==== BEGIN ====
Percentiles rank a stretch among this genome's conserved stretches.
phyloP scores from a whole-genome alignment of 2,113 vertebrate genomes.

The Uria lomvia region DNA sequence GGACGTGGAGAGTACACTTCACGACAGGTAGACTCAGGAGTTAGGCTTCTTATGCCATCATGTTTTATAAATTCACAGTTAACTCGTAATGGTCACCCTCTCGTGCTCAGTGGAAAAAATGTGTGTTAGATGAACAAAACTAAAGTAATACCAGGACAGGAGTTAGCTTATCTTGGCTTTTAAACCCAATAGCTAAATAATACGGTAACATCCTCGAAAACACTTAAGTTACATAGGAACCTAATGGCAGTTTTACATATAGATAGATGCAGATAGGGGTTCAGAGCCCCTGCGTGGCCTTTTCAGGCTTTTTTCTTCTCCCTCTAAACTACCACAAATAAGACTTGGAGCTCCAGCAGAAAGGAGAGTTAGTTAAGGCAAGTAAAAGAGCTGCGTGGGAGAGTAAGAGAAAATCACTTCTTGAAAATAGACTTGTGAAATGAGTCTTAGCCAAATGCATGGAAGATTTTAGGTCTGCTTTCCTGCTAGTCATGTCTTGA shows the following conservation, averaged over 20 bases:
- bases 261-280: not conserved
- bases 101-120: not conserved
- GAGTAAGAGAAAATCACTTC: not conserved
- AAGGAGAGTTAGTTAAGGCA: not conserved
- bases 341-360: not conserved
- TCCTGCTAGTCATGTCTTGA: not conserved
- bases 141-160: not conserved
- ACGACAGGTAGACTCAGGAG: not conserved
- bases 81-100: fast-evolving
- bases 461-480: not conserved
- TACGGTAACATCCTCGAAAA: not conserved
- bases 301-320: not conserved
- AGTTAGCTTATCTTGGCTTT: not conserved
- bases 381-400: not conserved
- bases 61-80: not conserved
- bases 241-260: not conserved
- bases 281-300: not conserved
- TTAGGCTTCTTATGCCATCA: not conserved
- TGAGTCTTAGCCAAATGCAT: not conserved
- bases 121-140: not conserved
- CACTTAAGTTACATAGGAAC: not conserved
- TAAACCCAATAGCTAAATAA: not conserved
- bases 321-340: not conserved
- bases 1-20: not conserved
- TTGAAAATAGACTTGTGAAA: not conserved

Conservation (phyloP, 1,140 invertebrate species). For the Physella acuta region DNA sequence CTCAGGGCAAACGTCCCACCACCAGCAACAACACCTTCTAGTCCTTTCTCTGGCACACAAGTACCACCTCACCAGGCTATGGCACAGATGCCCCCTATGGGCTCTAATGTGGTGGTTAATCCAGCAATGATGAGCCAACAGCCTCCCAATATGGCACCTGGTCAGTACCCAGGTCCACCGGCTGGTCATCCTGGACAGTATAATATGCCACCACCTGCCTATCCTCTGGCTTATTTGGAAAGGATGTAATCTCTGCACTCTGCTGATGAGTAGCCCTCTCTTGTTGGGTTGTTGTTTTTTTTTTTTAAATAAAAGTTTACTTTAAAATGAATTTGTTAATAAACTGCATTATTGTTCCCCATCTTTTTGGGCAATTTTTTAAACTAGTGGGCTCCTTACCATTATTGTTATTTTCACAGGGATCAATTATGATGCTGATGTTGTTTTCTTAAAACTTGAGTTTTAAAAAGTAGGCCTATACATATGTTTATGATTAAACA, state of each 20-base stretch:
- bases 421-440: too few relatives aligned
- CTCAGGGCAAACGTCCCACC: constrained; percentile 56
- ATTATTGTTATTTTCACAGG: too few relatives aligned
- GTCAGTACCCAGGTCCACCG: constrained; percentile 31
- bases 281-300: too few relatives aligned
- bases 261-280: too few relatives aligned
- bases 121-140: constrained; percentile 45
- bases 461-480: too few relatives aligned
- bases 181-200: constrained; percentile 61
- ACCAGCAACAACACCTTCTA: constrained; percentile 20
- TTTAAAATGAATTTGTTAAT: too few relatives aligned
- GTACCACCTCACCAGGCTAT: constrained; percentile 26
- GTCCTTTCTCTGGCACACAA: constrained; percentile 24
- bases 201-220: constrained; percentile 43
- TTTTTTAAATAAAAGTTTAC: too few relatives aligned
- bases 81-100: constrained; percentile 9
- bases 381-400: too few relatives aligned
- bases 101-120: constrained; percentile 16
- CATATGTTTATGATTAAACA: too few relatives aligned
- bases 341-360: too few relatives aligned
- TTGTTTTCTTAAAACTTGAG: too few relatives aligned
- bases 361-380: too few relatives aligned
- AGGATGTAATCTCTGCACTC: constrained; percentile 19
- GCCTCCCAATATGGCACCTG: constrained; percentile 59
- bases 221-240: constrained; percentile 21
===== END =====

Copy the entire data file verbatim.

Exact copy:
Percentiles rank a stretch among this genome's conserved stretches.
phyloP scores from a whole-genome alignment of 2,113 vertebrate genomes.

The Uria lomvia region DNA sequence GGACGTGGAGAGTACACTTCACGACAGGTAGACTCAGGAGTTAGGCTTCTTATGCCATCATGTTTTATAAATTCACAGTTAACTCGTAATGGTCACCCTCTCGTGCTCAGTGGAAAAAATGTGTGTTAGATGAACAAAACTAAAGTAATACCAGGACAGGAGTTAGCTTATCTTGGCTTTTAAACCCAATAGCTAAATAATACGGTAACATCCTCGAAAACACTTAAGTTACATAGGAACCTAATGGCAGTTTTACATATAGATAGATGCAGATAGGGGTTCAGAGCCCCTGCGTGGCCTTTTCAGGCTTTTTTCTTCTCCCTCTAAACTACCACAAATAAGACTTGGAGCTCCAGCAGAAAGGAGAGTTAGTTAAGGCAAGTAAAAGAGCTGCGTGGGAGAGTAAGAGAAAATCACTTCTTGAAAATAGACTTGTGAAATGAGTCTTAGCCAAATGCATGGAAGATTTTAGGTCTGCTTTCCTGCTAGTCATGTCTTGA shows the following conservation, averaged over 20 bases:
- bases 261-280: not conserved
- bases 101-120: not conserved
- GAGTAAGAGAAAATCACTTC: not conserved
- AAGGAGAGTTAGTTAAGGCA: not conserved
- bases 341-360: not conserved
- TCCTGCTAGTCATGTCTTGA: not conserved
- bases 141-160: not conserved
- ACGACAGGTAGACTCAGGAG: not conserved
- bases 81-100: fast-evolving
- bases 461-480: not conserved
- TACGGTAACATCCTCGAAAA: not conserved
- bases 301-320: not conserved
- AGTTAGCTTATCTTGGCTTT: not conserved
- bases 381-400: not conserved
- bases 61-80: not conserved
- bases 241-260: not conserved
- bases 281-300: not conserved
- TTAGGCTTCTTATGCCATCA: not conserved
- TGAGTCTTAGCCAAATGCAT: not conserved
- bases 121-140: not conserved
- CACTTAAGTTACATAGGAAC: not conserved
- TAAACCCAATAGCTAAATAA: not conserved
- bases 321-340: not conserved
- bases 1-20: not conserved
- TTGAAAATAGACTTGTGAAA: not conserved

Conservation (phyloP, 1,140 invertebrate species). For the Physella acuta region DNA sequence CTCAGGGCAAACGTCCCACCACCAGCAACAACACCTTCTAGTCCTTTCTCTGGCACACAAGTACCACCTCACCAGGCTATGGCACAGATGCCCCCTATGGGCTCTAATGTGGTGGTTAATCCAGCAATGATGAGCCAACAGCCTCCCAATATGGCACCTGGTCAGTACCCAGGTCCACCGGCTGGTCATCCTGGACAGTATAATATGCCACCACCTGCCTATCCTCTGGCTTATTTGGAAAGGATGTAATCTCTGCACTCTGCTGATGAGTAGCCCTCTCTTGTTGGGTTGTTGTTTTTTTTTTTTAAATAAAAGTTTACTTTAAAATGAATTTGTTAATAAACTGCATTATTGTTCCCCATCTTTTTGGGCAATTTTTTAAACTAGTGGGCTCCTTACCATTATTGTTATTTTCACAGGGATCAATTATGATGCTGATGTTGTTTTCTTAAAACTTGAGTTTTAAAAAGTAGGCCTATACATATGTTTATGATTAAACA, state of each 20-base stretch:
- bases 421-440: too few relatives aligned
- CTCAGGGCAAACGTCCCACC: constrained; percentile 56
- ATTATTGTTATTTTCACAGG: too few relatives aligned
- GTCAGTACCCAGGTCCACCG: constrained; percentile 31
- bases 281-300: too few relatives aligned
- bases 261-280: too few relatives aligned
- bases 121-140: constrained; percentile 45
- bases 461-480: too few relatives aligned
- bases 181-200: constrained; percentile 61
- ACCAGCAACAACACCTTCTA: constrained; percentile 20
- TTTAAAATGAATTTGTTAAT: too few relatives aligned
- GTACCACCTCACCAGGCTAT: constrained; percentile 26
- GTCCTTTCTCTGGCACACAA: constrained; percentile 24
- bases 201-220: constrained; percentile 43
- TTTTTTAAATAAAAGTTTAC: too few relatives aligned
- bases 81-100: constrained; percentile 9
- bases 381-400: too few relatives aligned
- bases 101-120: constrained; percentile 16
- CATATGTTTATGATTAAACA: too few relatives aligned
- bases 341-360: too few relatives aligned
- TTGTTTTCTTAAAACTTGAG: too few relatives aligned
- bases 361-380: too few relatives aligned
- AGGATGTAATCTCTGCACTC: constrained; percentile 19
- GCCTCCCAATATGGCACCTG: constrained; percentile 59
- bases 221-240: constrained; percentile 21